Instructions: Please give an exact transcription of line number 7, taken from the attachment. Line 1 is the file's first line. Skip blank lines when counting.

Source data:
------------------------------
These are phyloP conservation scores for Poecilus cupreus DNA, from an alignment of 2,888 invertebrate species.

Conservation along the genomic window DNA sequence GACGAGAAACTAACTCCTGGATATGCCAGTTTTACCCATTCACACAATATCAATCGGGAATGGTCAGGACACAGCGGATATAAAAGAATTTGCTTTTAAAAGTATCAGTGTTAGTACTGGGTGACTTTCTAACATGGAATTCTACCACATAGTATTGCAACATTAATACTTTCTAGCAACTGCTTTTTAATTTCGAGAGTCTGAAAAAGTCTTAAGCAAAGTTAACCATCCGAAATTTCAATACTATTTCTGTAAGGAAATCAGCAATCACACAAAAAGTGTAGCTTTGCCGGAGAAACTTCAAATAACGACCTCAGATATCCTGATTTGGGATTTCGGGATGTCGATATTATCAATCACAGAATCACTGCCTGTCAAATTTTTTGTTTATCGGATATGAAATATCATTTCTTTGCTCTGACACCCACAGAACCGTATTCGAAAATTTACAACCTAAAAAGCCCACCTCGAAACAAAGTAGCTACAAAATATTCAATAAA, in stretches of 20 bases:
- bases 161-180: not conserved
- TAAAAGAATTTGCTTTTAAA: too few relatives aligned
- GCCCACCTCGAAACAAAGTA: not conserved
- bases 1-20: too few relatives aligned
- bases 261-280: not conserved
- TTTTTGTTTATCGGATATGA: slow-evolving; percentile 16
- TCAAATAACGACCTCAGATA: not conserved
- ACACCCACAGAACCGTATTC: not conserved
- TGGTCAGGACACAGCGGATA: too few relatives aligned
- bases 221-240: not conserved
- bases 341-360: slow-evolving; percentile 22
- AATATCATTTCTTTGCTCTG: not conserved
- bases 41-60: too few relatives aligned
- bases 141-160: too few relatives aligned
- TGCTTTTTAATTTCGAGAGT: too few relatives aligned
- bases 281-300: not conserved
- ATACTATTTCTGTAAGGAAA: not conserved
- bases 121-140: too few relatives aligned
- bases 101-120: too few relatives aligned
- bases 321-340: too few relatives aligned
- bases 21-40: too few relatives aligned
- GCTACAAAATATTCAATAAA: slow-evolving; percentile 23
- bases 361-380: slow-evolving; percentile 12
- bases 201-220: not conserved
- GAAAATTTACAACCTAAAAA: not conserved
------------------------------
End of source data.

- bases 261-280: not conserved